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Planning for the ‘multiexperiential’ workforce

Today’s employers have a unique opportunity to solidify and ‘future proof’ their workforces by embracing five generations of talent.

Is it just me, or do we think of the workforce today as being “younger”?  The tech industry, we’re told, tends to skew a little younger than most other industries. And tech is ubiquitous. Even banks consider themselves tech companies. Millennials are also the primary recruitment target of most companies today.

While they may be the primary target, the fact is that, as in countries such as South Korea and Japan, the U.S. workforce is graying. The percentage of employees 55 and over grew by a third between 2006 and 2016.

Meet the Perennials

In 1996, long before social media and when some of us were still learning about the Internet, 31.6 percent of the workforce was over 44 years of age. By 2026, that number is expected to increase to 44 percent. While still a much smaller percentage than the younger 16-44 aged workforce in the U.S., labor participation by adults over 44 years of age is growing faster than any other demographic. The reasons? More older workers are delaying retirement payouts, want to hold on to healthcare benefits, or just want to work longer.  

Here's the good news: whether by luck or judgment, multigenerational workplaces make a whole lot of sense. We happen to be lucky enough to live in an era where five generational demographics are active in the workplace: traditionalists (born pre-1946), Baby Boomers (1946-64), Gen X (1965-76), Millennials (aka Gen Y, 1977-97) and Gen Z (born post 1997).

This creates the potential for a tremendous amount of age diversity in the workplace, but it also brings a tremendous diversity of experience and that is far more valuable to employers. That’s why I like to call today’s workforce the multiexperiential workforce, rather than multigenerational. This is good because different generations bring different skills, life experience and perspectives to the workplace. Think about it as an employer. If you want innovation, new ideas and disruption, tempered by pragmatism and workplace experience, what could be better than to have five generations of talent in the same workplace? Experts agree that productivity and performance can benefit.

Earn and return

Workforce development and employee engagement also have benefits. Having generations with varying experiences can deliver what experts like Donna Morris, chief human resource officer and EVP, employee experience at Adobe, call an ‘earn and return’ dividend. This is much more than mentoring and isn’t as structured. ‘Earn and return’ is as much about generational and cultural exchange as it is about workplace development. And, as companies like Medallia - which has built a successful cloud-based SaaS business around customer and employee engagement - can testify, to “win in the marketplace, you must win in the workplace.”  Tapping into wisdom of employees of all ages can create better workplace experiences for all.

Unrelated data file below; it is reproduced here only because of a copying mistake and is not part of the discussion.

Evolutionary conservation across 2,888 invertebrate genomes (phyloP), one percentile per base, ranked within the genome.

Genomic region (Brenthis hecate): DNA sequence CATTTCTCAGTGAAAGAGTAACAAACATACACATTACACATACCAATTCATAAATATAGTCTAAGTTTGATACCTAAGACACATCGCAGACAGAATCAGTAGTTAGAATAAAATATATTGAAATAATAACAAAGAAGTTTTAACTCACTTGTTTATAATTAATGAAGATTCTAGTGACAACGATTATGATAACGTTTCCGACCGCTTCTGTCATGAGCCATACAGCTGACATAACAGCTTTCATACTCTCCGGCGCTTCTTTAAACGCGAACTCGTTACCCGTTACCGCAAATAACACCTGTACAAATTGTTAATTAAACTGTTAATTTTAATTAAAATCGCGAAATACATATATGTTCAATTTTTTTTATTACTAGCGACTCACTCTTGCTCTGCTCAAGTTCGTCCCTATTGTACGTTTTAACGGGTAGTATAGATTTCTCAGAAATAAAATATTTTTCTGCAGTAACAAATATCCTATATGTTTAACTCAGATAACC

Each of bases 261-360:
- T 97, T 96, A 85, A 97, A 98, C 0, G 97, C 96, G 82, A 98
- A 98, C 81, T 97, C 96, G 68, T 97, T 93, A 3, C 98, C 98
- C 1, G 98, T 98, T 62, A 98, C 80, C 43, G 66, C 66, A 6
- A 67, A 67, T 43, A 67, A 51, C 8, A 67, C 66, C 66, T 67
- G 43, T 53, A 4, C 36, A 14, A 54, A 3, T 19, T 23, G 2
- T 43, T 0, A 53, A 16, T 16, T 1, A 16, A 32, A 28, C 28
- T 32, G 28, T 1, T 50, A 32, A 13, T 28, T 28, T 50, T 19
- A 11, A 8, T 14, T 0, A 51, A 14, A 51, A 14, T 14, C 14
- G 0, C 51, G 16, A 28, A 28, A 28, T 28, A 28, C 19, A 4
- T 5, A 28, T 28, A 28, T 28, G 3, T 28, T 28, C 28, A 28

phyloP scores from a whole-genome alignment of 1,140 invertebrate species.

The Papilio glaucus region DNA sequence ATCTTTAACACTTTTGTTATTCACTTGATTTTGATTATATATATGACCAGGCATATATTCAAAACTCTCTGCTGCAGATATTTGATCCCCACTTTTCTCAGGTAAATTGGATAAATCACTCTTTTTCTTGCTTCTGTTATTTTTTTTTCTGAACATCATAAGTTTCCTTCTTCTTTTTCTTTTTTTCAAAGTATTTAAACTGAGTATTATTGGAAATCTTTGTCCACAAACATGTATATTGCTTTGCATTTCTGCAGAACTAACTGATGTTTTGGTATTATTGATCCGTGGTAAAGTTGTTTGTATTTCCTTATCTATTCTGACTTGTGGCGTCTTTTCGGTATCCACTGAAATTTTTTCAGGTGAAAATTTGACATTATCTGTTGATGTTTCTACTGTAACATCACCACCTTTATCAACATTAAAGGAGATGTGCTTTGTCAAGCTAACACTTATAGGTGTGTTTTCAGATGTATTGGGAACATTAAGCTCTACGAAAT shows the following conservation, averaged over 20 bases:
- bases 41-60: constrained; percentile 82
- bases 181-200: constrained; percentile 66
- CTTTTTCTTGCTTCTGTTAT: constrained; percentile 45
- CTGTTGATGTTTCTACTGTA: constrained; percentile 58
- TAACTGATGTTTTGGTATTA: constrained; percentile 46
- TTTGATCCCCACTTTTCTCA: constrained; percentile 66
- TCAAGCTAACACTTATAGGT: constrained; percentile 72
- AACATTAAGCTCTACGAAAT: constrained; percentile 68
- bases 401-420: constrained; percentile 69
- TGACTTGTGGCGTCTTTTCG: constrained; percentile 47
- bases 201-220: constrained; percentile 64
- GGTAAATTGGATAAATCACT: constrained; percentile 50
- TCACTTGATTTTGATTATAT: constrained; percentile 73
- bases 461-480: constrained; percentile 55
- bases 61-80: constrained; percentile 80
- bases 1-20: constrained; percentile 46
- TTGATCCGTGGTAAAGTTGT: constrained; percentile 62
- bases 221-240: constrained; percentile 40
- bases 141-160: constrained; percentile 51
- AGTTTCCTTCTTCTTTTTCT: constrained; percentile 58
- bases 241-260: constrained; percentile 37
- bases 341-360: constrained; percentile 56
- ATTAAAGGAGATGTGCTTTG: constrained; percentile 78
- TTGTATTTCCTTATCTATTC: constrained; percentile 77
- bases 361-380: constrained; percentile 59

There are also some surprising bridges between the five generations working today. While your average Perennial might not know the difference between Doja Cat and Normani, it seems that Gen Z can’t get enough of their parents’, and even grandparents’ music.

Music in the workplace can be a great uniter and generations often have more in common musically then they like to admit. How many of your Gen Z colleagues know that Selena Gomez’ 2017 hit ‘Bad Liar’ was informed by Tina Weymouth’s bass line from the Talking Heads’ 1977 hit ‘Psycho Killer’?

But even when generations want their own space and tunes, systems like Sonos, which can create separate listening zones, can keep the whole workplace happy. Such office harmony wasn’t so accessible to the ‘jukebox generation’ or even those of us of the MTV era.

Opening up

The concept of ‘zones’ within the modern office is more friendly to the multiexperiential workforce, but zonal offices can sometimes confound Millennials and Perennials alike. After all, when a worker had their “corner office” they knew exactly where to go. Open floor offices with areas for collaboration, ‘scrums’ and team-building as well as more private workspaces, only really work when good signage and comprehensive floor plans ensure today’s ‘roving’ workforce doesn’t get delayed, or lost. Yet, these zonal offices also open the door to formal as well as ad-hoc mentoring, much more so than in traditional office environments, which can be sterile and anonymous, or even true ‘open-plan’ offices which can be noisy and obtrusive.

By tempering collaborative space with small meeting rooms, quiet pods and more intimate individual spaces, employers can also address the needs of individual workers and ‘self-starters’. However, it’s hard to believe that even older workers prefer the claustrophobic, dropped ceilings and artificial light of “traditional” offices over the spacious, natural light-filled workspaces seen in tech and business campuses around the country.

Today’s employers have a unique opportunity to solidify and ‘future proof’ their workforces by embracing five generations of talent and the fact is that it doesn’t take much to accommodate all parties. While most Perennials might not want to climb the office rock wall or play ping pong to relax, more are leaning toward exactly the kind of experiential workplace favored by their younger peers. So, maybe a rooftop park or a beehive might actually bring the generations together more effectively?

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